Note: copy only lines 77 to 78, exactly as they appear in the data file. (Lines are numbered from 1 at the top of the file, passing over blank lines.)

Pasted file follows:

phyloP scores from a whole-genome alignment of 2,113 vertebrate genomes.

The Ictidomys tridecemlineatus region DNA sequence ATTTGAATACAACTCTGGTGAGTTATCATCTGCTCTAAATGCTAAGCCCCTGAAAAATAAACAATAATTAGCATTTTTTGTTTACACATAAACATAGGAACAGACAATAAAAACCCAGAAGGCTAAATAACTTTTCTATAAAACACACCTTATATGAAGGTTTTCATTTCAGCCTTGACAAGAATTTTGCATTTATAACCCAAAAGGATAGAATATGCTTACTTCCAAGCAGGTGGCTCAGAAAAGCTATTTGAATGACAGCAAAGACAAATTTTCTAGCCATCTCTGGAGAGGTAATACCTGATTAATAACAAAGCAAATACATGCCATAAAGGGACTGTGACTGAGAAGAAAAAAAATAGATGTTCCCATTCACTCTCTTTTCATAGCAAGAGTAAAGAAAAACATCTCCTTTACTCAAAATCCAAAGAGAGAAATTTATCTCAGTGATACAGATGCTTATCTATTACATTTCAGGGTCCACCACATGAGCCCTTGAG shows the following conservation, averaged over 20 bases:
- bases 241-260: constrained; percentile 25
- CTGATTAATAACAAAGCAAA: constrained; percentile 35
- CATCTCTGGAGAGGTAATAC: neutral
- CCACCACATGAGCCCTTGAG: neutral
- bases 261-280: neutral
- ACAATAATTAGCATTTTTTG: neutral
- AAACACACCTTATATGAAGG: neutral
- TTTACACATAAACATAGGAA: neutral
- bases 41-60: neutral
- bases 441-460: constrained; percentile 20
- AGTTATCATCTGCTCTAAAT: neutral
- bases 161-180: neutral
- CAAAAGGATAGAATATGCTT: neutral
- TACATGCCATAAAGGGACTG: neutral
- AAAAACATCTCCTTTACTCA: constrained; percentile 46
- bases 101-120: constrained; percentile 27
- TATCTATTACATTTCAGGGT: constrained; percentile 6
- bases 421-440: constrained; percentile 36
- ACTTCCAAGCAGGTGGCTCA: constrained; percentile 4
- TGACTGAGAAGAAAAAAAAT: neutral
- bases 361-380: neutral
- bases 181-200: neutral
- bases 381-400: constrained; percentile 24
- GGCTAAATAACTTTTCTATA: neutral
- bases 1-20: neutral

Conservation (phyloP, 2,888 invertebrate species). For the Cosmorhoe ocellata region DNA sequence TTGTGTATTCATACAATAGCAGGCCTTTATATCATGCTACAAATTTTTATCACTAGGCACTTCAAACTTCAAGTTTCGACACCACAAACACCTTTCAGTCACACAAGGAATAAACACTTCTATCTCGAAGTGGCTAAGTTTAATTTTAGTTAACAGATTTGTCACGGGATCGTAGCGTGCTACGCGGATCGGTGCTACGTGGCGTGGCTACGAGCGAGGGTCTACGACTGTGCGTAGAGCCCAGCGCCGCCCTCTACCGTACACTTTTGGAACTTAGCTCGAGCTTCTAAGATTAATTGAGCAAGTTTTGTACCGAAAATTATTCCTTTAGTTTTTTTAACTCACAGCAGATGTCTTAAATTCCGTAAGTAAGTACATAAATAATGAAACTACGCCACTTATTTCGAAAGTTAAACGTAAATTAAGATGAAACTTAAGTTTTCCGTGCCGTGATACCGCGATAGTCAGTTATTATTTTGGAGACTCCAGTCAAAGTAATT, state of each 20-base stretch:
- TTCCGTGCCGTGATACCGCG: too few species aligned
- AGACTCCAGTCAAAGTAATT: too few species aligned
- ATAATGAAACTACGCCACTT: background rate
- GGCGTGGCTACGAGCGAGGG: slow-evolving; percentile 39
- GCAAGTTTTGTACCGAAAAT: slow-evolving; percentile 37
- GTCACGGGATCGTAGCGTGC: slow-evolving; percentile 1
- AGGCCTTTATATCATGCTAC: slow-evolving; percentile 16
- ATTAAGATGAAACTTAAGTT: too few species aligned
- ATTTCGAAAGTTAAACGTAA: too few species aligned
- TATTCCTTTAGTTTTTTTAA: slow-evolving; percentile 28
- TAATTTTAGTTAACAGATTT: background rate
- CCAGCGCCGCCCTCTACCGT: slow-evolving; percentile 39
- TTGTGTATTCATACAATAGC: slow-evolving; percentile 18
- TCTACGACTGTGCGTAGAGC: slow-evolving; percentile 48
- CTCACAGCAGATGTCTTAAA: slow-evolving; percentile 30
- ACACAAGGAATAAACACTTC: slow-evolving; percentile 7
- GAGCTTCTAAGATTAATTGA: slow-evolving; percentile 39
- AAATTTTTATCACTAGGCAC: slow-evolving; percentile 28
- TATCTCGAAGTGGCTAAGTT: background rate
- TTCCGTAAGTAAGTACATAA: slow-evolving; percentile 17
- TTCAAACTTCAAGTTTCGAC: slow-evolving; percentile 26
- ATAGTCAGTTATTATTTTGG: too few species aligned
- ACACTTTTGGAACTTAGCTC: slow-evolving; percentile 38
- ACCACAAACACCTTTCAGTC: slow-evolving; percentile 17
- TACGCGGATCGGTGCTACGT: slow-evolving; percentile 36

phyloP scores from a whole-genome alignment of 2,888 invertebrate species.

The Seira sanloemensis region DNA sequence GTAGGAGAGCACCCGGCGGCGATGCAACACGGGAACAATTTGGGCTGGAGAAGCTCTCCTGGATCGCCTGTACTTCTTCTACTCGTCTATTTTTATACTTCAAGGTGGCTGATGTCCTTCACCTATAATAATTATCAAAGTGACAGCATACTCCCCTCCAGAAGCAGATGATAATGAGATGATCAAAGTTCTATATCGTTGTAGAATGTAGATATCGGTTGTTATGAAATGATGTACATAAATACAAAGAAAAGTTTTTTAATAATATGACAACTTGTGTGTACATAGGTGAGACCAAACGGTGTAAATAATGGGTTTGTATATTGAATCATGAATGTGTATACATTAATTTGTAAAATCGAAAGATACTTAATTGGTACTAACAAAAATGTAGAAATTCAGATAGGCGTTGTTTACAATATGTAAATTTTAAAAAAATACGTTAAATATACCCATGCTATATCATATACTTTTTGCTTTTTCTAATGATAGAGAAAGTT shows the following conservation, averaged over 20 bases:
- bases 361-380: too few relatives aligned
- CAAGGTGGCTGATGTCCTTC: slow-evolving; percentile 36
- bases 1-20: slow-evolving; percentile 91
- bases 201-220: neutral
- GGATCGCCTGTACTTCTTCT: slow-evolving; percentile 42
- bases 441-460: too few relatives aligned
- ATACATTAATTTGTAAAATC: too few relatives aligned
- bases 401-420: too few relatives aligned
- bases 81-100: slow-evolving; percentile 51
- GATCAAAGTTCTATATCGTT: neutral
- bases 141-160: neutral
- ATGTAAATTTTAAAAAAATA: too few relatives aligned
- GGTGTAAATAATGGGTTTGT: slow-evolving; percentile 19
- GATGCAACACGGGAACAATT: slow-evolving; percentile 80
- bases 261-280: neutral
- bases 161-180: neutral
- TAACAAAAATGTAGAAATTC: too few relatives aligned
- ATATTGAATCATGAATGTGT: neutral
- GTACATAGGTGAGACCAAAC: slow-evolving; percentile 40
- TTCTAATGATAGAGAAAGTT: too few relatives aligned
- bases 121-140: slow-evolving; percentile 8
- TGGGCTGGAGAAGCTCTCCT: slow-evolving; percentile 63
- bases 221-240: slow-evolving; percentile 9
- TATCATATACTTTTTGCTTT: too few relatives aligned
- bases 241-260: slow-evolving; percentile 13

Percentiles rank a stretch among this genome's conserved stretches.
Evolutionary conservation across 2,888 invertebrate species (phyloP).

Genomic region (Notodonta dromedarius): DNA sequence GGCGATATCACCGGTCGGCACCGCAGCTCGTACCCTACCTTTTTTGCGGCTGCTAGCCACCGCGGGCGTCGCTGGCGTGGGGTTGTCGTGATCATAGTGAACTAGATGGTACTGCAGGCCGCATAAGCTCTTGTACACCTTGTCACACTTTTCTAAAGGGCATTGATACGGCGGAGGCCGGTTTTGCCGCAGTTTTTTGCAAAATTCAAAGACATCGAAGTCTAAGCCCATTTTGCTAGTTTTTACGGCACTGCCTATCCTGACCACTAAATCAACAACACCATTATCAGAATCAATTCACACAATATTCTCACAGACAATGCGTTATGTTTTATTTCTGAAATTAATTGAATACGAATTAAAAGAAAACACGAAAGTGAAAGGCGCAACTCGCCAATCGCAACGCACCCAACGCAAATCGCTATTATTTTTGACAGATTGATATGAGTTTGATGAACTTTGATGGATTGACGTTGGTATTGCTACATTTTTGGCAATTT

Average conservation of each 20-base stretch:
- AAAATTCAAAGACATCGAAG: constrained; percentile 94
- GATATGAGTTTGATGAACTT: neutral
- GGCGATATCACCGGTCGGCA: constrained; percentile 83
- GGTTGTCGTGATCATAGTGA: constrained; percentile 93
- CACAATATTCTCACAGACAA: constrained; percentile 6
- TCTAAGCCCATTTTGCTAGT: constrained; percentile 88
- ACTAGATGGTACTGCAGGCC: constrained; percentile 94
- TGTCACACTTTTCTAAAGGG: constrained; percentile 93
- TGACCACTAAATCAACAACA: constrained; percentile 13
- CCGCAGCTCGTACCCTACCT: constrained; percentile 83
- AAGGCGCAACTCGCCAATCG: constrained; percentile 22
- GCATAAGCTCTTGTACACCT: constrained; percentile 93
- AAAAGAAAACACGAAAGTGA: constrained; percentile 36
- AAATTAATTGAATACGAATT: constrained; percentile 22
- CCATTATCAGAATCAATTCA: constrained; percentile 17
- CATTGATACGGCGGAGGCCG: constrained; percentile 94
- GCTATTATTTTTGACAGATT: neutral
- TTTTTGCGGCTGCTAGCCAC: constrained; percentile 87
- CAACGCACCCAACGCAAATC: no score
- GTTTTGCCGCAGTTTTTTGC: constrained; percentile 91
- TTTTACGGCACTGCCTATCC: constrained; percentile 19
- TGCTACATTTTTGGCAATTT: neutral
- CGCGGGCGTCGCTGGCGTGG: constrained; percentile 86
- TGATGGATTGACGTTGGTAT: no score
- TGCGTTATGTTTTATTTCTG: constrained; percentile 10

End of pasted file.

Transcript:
- TGGGCTGGAGAAGCTCTCCT: slow-evolving; percentile 63
- bases 221-240: slow-evolving; percentile 9